Game changers: Nigerian states develop special initiatives to boost COVID-19 vaccination coverage
Five states in Nigeria have reached their COVID-19 vaccination coverage targets. VaccinesWork spoke to health leaders in three of them to learn how it’s done.
- 6 June 2023
- 6 min read
- by Afeez Bolaji
Faced with a high degree of hesitancy about the COVID-19 vaccine in the communities he serves in North West Nigeria, public health specialist Nura Ganduje realised that upping the oratory ante would be essential to outpacing the spread of misinformation.
Oratory and evidence in Kano
Ganduje and his team of vaccinators in Kano saw that getting the millions-strong target population to take the vaccine would require more than mere announcements of its availability. They levelled up their communications game, deploying compelling storytelling techniques steeped in evidence-based narratives as they visited communities, institutions, markets and worship centres, sensitising people to the vaccine, and winning converts along the way.
"We do evidence-based sensitisation and it works.”
– Nura Ganduje, Kano Primary Health Care Management Board
"We do a lot of community mobilisation and sensitisation. And because we worked on the frontline during the pandemic, we tell people stories based on our first-hand experience and statistics of those who lost their lives [to COVID-19], including health workers, to convince them to receive the vaccine. We do evidence-based sensitisation and it works," explained Ganduje, who is employed as a senior official with the Kano Primary Health Care Management Board.
Kano is one of five top-performing states in Nigeria for COVID-19 vaccination, reaching 100% of the target population with life-saving immunisations by January 2023, according to data made public by the National Primary Health Care Development Agency (NPHCDA). The other four states on that list are Kaduna, Nasarawa, Jigawa and Osun.
According to the agency, Nigeria-wide, well over 75 million people have been vaccinated against COVID-19, meaning more than 65% of the target population have received at least a second dose. An additional 11% of the target group have been partially vaccinated.
As of this period, the number of fully vaccinated population stood at 8,410,278 in Kano; 7,637,949 in Kaduna; 5,029,312 in Jigawa; 3,467,808 in Osun and 2,105,570 in Nasarawa.
Kano's raw numbers are impressive, with nearly 8.5 million individuals vaccinated. Ganduje attributes the state's success in large part to political will, noting that Kano's governor, his family and cabinet members, took COVID-19 vaccine publicly to reassure the people of its safety.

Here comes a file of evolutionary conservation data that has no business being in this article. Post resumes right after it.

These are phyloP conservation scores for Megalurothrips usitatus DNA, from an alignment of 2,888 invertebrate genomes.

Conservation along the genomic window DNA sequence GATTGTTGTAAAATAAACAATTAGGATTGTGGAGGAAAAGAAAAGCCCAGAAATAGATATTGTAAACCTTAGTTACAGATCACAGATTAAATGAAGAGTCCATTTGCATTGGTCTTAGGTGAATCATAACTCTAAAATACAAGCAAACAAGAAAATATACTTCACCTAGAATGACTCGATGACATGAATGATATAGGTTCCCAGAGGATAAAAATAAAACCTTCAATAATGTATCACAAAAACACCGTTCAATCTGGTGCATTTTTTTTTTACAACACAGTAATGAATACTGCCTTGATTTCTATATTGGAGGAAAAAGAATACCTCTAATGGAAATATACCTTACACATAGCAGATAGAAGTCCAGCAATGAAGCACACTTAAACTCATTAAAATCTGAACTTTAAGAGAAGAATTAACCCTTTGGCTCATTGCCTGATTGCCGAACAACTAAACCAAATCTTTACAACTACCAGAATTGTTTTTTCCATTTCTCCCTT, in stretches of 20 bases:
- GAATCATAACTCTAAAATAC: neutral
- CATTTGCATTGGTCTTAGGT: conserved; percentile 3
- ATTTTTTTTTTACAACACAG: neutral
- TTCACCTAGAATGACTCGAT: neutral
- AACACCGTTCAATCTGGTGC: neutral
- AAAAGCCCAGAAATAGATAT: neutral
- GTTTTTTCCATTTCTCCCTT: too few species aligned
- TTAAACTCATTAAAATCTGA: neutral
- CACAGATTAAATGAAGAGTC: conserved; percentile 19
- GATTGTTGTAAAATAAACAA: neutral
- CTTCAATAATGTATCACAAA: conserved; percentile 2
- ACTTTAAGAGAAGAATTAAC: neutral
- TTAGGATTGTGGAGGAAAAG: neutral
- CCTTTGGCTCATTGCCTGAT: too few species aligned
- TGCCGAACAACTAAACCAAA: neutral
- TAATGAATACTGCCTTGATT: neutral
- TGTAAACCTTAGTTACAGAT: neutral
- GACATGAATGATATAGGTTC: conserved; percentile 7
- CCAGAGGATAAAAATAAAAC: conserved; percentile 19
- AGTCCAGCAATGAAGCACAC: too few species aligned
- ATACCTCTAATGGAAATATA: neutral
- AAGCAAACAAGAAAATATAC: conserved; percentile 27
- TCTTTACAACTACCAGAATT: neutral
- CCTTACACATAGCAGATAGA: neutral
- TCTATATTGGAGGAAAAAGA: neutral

"We also use traditional and religious institutions for mobilisation. I remember we visited a large Muslim congregation during Jummat (Friday) prayers in Kano. We sensitised the congregation and after the prayers we vaccinated a lot of people because we went with the vaccine," Ganduje said.
A principal officer at the NPHCDA zonal office in Kano, Dr Kabir Yakasai, said that at this point, routine vaccination is being integrated with COVID-19 immunisation in the state.
"Kano is now among the states that carry out routine immunisation plus COVID-19 vaccination. It receives an influx of people who are coming to settle there, so we are targeting all those people to ensure that they get vaccinated," he said.
Vouching for vaccines in Kaduna
Habibu Sani, local government immunisation officer in Zaria, Kaduna State, says Kaduna's impressive COVID-19 vaccination achievement has relied on three tried-and-true strategic pillars: fixed post vaccination, outreach, and mass sensitisation.
"Fixed post vaccination is carried out in the 57 primary health facilities designated for COVID-19 vaccination across the local government. The outreach initiative is further divided into two: one covers two-kilometre distances while the other covers places that are four kilometres [away from the facility] and above.
"The mobile outreach is conducted in open places such as correctional centres, schools, police stations and marketplaces. We administer the vaccine from Monday to Friday in all the health facilities, but the outreach is from Monday to Saturday," he said.